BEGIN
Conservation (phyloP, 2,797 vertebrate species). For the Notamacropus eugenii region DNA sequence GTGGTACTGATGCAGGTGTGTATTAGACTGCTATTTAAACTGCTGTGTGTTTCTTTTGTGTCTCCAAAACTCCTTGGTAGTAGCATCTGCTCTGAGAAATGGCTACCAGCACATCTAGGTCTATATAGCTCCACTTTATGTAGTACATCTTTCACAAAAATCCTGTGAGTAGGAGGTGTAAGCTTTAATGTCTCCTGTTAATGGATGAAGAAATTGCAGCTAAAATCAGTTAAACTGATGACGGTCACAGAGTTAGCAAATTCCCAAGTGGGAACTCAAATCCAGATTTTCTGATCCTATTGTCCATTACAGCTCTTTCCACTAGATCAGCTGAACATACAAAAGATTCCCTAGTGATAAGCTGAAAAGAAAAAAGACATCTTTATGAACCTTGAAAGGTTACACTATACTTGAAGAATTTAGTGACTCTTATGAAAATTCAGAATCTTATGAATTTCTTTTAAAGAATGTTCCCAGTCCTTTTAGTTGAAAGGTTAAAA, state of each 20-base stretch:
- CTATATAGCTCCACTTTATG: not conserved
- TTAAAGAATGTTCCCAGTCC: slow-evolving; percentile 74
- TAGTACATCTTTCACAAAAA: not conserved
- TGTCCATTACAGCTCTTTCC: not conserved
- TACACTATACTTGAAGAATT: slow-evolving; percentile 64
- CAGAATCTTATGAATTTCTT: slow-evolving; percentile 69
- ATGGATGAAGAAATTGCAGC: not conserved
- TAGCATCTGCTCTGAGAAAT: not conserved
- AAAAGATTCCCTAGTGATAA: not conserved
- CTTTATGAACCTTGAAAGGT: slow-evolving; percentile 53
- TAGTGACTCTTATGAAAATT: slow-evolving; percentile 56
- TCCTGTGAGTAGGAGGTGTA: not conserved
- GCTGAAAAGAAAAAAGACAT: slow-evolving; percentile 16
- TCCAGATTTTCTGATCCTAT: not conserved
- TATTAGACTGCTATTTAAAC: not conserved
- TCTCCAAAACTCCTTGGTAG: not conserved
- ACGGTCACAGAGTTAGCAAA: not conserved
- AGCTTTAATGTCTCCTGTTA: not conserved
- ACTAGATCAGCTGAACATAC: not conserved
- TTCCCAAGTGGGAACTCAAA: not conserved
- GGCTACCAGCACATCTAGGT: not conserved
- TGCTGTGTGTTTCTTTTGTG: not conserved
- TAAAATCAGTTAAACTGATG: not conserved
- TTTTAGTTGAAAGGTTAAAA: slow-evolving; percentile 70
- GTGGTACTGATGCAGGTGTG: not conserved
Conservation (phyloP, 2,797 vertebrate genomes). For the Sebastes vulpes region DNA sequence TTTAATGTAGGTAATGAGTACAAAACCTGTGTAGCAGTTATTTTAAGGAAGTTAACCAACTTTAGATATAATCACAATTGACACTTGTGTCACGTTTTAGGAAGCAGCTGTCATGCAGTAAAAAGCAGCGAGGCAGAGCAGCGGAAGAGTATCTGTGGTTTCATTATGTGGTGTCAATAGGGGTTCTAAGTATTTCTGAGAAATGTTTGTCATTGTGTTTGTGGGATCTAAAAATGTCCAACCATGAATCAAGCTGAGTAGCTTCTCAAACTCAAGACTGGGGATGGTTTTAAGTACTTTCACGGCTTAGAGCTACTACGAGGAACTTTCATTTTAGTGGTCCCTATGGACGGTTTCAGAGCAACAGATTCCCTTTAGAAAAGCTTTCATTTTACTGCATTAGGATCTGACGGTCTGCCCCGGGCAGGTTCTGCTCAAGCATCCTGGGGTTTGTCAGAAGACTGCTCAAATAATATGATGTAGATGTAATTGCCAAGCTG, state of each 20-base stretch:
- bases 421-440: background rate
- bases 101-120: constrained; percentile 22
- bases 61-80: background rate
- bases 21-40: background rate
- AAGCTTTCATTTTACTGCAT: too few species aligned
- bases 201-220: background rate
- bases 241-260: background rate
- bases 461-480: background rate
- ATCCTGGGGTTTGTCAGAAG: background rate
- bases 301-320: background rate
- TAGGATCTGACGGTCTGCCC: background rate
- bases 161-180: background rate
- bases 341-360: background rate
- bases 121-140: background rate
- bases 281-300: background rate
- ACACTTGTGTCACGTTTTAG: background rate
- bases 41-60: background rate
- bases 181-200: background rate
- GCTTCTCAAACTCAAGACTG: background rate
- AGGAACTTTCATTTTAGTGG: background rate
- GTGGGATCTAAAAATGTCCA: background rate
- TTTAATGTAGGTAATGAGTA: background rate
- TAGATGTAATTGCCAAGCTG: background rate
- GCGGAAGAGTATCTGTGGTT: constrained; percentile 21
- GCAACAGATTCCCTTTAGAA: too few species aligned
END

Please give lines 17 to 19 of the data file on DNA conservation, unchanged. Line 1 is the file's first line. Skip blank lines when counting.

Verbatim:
- TCTCCAAAACTCCTTGGTAG: not conserved
- ACGGTCACAGAGTTAGCAAA: not conserved
- AGCTTTAATGTCTCCTGTTA: not conserved